In Atlantic Forest Brazil Responsible Production of Cocoa Conserves the Forest and Generates Additional Income to Rural Workers
A Brazilian NGO is working toward this objective by ensuring payment for environmental services and encouraging demand for sustainably grown cocoa
NEW YORK, Sept. 20 /PRNewswire-USNewswire/ — The initiative taken by the Institute for Forest and Agricultural Management and Certification (Imaflora) towards the conservation of the Atlantic Forest and the improvement of the quality of life of rural workers by encouraging the demand for sustainable cocoa has been recognized as a Commitment to Action by the Clinton Global Initiative. This Commitment will be presented on September 22, at 10:30 AM, during the Sixth Annual Meeting of the Clinton Global Initiative that will take place in New York, September 20 – 23, 2010.
Established in 1995 in Piracicaba, Brazil, Imaflora works to disseminate responsible production practices that promote the conservation and the sustainable use of natural resources while generating social benefits in the forest and agricultural sectors.
In line with this objective, Imaflora is taking the commitment to carry out a pilot program in Southern Bahia, Brazil. The objective of this program is to define a methodology for paying for environmental services in sustainable production of cocoa and to encourage the demand for this product by establishing a direct link between producers and consumers.
The Brazilian NGO based its decision to set up this program on the fact that the Atlantic Forest is one of the most threatened biomes in the world – it has been reduced to only 7.3% of its original area. In addition, it is one of the five most important hotspots for biodiversity conservation. The remaining forests along the Brazilian coast are home to about 20,000 plant species, of which 8,000 are native to the region, and 1,361 animal species, of which 567 are native.
Imaflora explains that cocoa cultivation, traditionally carried out under the canopy of trees of the Atlantic Forest, is now being replaced by other crops and other land uses, especially monocultures and pasture. If cocoa production can be maintained, the forest and its biodiversity will be protected as well as the livelihoods of laborers of rural settlements or those that work in partnership with cocoa producing farms.
From a social and environmental point of view Southern Bahia, the region where this pilot program will be developed, presents unique characteristics that highly recommend its implementation: i) a clear relationship between cocoa production and the livelihood of the local population; ii) conservation of the remaining portions of the Atlantic Forest; iii) increased carbon storage due to the maintenance of the forest cover; iv) income generation from environmental services, such as water supply and biodiversity conservation. The lessons to be learned during this pilot program, especially with respect to payment for environmental services – a new idea in Brazil – will be extremely useful in other regions of the country.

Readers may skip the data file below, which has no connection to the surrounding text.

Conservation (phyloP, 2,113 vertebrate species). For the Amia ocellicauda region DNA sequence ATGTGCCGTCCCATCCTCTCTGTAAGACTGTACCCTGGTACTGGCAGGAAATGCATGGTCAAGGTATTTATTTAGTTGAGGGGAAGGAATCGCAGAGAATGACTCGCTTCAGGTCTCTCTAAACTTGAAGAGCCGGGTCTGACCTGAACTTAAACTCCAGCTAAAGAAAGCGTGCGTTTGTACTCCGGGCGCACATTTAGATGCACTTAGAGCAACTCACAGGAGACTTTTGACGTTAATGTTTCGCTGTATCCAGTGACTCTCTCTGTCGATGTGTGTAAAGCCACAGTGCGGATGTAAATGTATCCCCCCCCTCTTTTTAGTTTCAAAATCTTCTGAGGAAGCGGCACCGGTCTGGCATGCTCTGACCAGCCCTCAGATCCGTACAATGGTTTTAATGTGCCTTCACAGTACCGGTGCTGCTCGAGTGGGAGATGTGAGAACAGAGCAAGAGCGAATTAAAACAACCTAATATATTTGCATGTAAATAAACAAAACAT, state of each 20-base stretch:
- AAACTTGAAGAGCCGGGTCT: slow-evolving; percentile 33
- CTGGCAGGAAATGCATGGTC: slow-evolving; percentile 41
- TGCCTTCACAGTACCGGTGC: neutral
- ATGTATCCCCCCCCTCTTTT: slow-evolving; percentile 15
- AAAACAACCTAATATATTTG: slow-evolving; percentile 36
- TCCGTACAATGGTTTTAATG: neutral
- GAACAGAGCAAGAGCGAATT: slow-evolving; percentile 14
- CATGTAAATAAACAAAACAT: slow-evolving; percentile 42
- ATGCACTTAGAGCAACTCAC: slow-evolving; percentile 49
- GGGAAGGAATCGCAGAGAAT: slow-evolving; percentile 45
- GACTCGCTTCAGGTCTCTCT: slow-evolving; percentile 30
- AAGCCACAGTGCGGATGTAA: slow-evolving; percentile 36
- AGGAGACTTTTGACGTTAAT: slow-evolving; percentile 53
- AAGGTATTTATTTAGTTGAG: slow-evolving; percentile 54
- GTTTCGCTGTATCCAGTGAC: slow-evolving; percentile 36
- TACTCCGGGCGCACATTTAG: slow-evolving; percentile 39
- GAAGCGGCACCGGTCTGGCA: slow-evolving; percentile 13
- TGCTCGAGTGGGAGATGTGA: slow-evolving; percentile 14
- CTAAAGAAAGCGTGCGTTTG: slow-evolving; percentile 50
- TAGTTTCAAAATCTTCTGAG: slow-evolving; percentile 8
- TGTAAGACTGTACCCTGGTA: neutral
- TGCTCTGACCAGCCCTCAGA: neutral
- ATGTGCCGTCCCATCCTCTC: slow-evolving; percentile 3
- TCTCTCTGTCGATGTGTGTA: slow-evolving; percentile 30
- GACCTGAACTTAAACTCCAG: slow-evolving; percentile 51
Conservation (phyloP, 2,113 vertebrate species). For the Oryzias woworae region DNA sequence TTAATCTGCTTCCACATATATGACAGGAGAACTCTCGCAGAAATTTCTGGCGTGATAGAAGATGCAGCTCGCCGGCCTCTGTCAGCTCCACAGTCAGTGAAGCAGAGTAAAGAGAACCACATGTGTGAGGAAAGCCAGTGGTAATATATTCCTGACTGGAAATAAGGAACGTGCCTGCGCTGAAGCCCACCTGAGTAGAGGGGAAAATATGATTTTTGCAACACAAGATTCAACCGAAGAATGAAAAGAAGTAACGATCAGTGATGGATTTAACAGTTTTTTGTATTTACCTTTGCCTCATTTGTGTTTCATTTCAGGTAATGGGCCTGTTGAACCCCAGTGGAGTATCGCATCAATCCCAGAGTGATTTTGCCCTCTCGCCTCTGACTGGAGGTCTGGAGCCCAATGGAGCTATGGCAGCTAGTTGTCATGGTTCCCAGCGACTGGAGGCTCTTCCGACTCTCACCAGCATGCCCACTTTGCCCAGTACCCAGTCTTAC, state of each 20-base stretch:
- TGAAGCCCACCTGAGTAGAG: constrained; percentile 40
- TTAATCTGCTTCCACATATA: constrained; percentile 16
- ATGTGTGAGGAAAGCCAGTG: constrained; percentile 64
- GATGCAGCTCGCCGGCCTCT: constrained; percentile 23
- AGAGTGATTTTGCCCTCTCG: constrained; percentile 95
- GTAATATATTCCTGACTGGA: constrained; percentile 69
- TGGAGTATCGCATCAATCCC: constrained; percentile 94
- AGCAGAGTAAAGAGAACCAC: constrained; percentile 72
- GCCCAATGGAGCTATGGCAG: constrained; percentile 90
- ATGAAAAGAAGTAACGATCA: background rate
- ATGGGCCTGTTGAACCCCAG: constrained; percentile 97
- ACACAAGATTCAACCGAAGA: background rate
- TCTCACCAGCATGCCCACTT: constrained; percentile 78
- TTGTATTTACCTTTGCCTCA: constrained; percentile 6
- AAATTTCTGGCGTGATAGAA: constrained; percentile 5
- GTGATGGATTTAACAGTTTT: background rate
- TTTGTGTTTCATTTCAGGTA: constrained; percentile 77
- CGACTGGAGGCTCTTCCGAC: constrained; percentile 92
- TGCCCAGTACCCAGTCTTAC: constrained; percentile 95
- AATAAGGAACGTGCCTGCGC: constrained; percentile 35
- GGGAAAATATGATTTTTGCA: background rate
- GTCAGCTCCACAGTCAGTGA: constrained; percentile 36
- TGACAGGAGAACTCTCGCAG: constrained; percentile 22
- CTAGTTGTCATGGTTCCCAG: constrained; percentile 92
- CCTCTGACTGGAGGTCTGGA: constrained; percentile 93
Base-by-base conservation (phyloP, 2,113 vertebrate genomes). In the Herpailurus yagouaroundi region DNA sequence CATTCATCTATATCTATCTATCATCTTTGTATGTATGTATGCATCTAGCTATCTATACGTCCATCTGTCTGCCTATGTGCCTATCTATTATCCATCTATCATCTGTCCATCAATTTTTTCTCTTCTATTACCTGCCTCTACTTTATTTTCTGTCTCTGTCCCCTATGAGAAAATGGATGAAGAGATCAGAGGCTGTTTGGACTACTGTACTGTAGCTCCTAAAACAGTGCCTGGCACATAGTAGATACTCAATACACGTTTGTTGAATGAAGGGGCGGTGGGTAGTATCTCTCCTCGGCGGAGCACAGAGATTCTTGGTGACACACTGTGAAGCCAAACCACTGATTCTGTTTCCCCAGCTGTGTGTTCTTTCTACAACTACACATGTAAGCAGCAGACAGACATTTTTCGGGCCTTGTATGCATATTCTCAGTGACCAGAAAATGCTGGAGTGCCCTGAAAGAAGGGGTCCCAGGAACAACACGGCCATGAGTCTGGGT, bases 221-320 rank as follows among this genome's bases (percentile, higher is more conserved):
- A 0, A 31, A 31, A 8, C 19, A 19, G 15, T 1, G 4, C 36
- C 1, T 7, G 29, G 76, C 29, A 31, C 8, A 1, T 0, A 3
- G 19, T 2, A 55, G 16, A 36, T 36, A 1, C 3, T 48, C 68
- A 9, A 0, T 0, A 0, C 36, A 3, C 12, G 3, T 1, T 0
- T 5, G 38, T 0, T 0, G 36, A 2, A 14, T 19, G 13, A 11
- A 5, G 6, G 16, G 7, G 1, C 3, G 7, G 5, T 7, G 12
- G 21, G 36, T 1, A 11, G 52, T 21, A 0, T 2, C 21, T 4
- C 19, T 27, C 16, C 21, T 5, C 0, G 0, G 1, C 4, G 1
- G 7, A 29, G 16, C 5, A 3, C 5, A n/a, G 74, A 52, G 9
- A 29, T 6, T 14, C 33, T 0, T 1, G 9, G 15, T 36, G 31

The sustainable cocoa production envisioned in the pilot program will be readily absorbed by cocoa processors and chocolate manufacturers, now eager to add value to their products by means of responsible practices ensured by credible certification schemes. Payment for environmental services will bring additional income to local populations while contributing to conservation of the forest.
The project will directly benefit 400 families that live on cocoa farms and 5,000 people living in the region, who will receive income from environmental services. Imaflora’s objective is to duplicate this project in larger areas within the Atlantic Forest and in cocoa producing regions of the Brazilian Amazon Region.
About the Clinton Global Initiative (CGI)
Established in 2005 by President Bill Clinton, the Clinton Global Initiative (CGI) convenes global leaders to devise and implement innovative solutions to some of the world’s most pressing challenges. Since 2005, CGI Annual Meetings have brought together more than 125 current and former heads of state, 15 Nobel Peace Prize laureates, hundreds of leading CEOs, heads of foundations, major philanthropists, directors of the most effective nongovernmental organizations, and prominent members of the media. These CGI members have made more than 1,700 commitments valued at $57 billion, which have already improved the lives of 220 million people in more than 170 countries. The 2010 CGI Annual Meeting will take place from September 20-23, 2010, in New York City. The CGI community also includes CGI University (CGI U), a forum to engage college students in global citizenship, MyCommitment.org, an online portal where anybody can make a Commitment to Action, and CGI Lead, which engages a select group of young leaders from business, government, and civil society. For more information, visit www.clintonglobalinitiative.org.
Imaflora (Institute for Forest and Agriculture Management and Certification) is a Brazilian nonprofit organization that has been working for 15 years to promote changes in the forest and agricultural sectors.
The Institute believes that by encouraging good production practices it is possible to promote the conservation and the sustainable use of natural resources and also to generate social benefits. To reach this objective, Imaflora values and disseminates positive examples while working with solutions based on ample processes of consultation and negotiation carried out in a balanced and representative way with the different stakeholders involved in land use and in forest, agricultural and livestock production.
For additional information, please, go to Imaflora’s Website (www.imaflora.org).